Associate Professor
Florida Institute of Technology
Nathan M. Bisk College of Business
150 West University Blvd.
Melbourne, FL 32901
catherine@fit.edu

 

Christian Sonnenberg
Academic Chair, Information Systems, Online Programs
Assistant Professor
Florida Institute of Technology
Nathan M. Bisk College of Business
150 West University Blvd.
Melbourne, FL 32901
csonnenb@fit.edu

 

Abstract

This paper contends that technology changes advance online education. A number of mobile computing and transformative technologies will be examined and incorporated into a descriptive study. The object of the study will be to design innovative mobile awareness models seeking to understand technology changes for mobile devices and how they can be used for online learning. These models will take information from technology vicissitudes, online education systems, along with mobile device literature, and build a picture of past, current, and future trends for online learning. The application of such an approach should lead to a better definition of mobile awareness requirements and greater online visibility relative to selection of the appropriate model criteria and requirements. The models will identify online problem definitions, hardware and software advancements, analysis mobile objectives, and the selection of evaluation criteria and requirements to design online mobile awareness. By using technology vicissitudes, online education systems, and mobile device variables that are found in the literature, models can be designed to achieve awareness for online learning and changing technologies. These futuristic models can help to identify the appropriate techniques and methods to be used in facilitating the overall effort in future mobile devices for online learning. Hopefully, seamless technology integration and borderless networks for mobile awareness will motivate and benefit all future online teaching and learning groups.

 


Are Powerful Ceos “Green”? Evidence from Corporate Social Responsibility Indicators

 2013-05

Author:

Joan Wiggenhorn
Associate Professor of Finance
Nathan M. Bisk College of Business
Florida Institute of Technology

 

Abstract

This paper investigates the relationship between powerful CEOs and the environment. Using KLD statistics regarding both strengths and concerns about the environment, I test how powerful CEOS as measured by CEO pay disparity compared with top management and duality affect the environment. The OLS results are mixed. Duality has a positive effect on overall Environment Strengths and beneficial products. Powerful CEOs, as measured by pay disparity, positively affect management systems and voluntary programs but have a negative effect on clean energy. Regarding Environmental Concerns, both duality and pay disparity negatively impacts hazardous waste and ozone depleting chemicals. However, powerful CEOs, as measured by pay disparity, positively affect climate change.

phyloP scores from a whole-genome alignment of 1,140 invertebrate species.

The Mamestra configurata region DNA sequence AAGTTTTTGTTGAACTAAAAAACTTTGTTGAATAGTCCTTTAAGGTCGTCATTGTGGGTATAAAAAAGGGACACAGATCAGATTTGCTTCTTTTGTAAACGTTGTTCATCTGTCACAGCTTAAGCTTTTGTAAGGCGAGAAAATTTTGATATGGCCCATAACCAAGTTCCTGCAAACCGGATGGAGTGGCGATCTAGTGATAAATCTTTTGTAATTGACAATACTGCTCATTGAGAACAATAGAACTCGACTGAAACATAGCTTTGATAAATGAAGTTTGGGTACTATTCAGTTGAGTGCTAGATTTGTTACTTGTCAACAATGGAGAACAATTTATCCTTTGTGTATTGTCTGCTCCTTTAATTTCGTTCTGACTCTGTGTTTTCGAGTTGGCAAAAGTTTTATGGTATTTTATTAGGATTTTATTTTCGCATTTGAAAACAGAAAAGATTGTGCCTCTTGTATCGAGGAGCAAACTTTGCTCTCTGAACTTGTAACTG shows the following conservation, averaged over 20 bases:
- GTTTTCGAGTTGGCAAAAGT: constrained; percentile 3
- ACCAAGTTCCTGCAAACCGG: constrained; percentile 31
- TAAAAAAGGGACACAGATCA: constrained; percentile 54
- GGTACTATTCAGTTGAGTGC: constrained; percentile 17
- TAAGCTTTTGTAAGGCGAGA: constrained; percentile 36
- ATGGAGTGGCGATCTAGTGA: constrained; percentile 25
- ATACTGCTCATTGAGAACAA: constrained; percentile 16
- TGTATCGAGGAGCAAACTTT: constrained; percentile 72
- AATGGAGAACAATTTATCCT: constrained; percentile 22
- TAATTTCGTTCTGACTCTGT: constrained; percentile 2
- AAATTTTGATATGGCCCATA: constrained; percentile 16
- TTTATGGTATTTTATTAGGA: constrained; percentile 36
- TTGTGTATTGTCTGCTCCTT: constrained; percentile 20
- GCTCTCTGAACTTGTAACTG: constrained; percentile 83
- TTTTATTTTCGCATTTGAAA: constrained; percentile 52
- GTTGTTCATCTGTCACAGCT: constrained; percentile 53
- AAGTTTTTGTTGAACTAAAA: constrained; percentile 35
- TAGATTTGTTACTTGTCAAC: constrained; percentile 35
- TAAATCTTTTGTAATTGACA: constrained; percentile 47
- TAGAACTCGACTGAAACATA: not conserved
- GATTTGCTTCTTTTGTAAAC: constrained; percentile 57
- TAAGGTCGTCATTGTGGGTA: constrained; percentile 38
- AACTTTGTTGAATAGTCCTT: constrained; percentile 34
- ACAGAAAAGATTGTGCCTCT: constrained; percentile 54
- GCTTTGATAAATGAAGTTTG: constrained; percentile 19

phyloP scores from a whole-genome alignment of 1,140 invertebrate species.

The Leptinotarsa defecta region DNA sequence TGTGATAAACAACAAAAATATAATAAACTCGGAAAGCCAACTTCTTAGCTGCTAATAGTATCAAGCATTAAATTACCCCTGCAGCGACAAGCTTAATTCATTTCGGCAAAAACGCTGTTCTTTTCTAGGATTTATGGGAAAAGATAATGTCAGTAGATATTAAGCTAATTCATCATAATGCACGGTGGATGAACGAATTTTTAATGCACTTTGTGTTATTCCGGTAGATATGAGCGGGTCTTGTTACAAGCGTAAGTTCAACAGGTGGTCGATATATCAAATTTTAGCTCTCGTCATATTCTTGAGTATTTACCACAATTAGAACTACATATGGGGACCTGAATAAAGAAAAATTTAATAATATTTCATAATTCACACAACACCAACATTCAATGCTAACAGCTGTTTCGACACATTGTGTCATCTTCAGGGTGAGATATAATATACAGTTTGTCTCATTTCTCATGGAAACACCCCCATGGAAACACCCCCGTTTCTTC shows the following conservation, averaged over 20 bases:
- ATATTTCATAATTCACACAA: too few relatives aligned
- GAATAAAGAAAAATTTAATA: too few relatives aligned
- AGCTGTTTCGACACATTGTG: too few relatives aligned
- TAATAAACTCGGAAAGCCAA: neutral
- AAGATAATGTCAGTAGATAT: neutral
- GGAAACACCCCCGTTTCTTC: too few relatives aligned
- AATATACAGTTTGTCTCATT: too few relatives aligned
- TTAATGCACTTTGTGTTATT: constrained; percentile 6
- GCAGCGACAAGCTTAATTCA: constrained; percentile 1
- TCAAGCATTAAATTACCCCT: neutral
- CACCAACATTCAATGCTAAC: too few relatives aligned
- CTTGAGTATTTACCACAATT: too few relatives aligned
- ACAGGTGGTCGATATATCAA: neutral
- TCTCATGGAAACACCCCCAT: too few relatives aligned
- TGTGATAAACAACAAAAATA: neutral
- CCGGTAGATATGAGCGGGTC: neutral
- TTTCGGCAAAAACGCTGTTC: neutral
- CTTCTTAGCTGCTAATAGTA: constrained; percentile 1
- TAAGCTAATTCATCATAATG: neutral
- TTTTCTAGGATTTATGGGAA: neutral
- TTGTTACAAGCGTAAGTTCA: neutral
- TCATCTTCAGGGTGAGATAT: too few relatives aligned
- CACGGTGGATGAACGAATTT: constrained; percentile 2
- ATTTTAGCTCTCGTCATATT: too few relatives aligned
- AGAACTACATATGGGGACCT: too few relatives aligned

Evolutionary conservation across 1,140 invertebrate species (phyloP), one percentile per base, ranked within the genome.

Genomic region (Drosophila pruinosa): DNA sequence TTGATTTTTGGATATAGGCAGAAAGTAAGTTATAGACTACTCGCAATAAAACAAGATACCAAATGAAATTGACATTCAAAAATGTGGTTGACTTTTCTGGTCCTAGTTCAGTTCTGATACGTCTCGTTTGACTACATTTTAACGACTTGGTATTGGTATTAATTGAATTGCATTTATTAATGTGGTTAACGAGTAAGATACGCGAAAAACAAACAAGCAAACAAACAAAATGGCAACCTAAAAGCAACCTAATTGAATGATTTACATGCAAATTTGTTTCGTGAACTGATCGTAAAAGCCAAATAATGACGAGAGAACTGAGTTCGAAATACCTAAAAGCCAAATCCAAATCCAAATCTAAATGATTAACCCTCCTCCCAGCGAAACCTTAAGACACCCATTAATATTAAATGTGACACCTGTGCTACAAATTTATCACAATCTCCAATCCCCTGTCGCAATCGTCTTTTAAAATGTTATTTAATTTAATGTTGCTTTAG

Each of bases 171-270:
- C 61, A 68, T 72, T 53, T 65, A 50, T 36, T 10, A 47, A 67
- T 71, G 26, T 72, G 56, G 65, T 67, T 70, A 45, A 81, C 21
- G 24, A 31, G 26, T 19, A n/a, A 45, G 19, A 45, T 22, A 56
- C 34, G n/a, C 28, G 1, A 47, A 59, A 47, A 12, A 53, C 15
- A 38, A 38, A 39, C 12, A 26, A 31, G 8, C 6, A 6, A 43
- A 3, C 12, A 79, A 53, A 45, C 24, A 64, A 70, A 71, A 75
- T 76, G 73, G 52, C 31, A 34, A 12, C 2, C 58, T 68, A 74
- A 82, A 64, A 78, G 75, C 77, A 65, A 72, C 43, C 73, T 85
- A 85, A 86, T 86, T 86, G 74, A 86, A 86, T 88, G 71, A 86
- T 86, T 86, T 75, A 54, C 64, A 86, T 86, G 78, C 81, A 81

Using the Analytical Hierarchy Process within the Hayes Wheelwright Framework for Component Supplier Selection in the Presence of Component Commonality and Diverse End Item Market Requirements

 2013-03

Authors

Martha Lair Sale
Academic Chair of Accounting
Associate Professor
Florida Institute of Technology
Nathan M. Bisk College of Business
150 West University Blvd.
Melbourne, FL 32901
msale@fit.edu

Samuel Sale
Assistant Professor
School of Business
University of Texas
Brownsville

Abstract

Hill (2000) presents a tool called product profiling which is used to help managers make process choice decisions that are consistent with the characteristics of the markets in which their product compete. While other authors have modified and used this tool to support a variety of decisions other than process choice, it has not been shown to be appropriate for use in supplier selection. The purpose of this article is to show why profiling in its traditional form is not a convenient tool for supplier selection and suggests another method based on the Analytic Hierarchy Process (Saaty 1994) as a mechanism for dealing with this highly complex scoring problem.

 


 

Development of a Measurement Instrument for Website Design: Using Analytic Hierarchy Process (AHP) Multi-attribute Decision Modeling

2013-04

Authors

Martha Lair Sale
Academic Chair of Accounting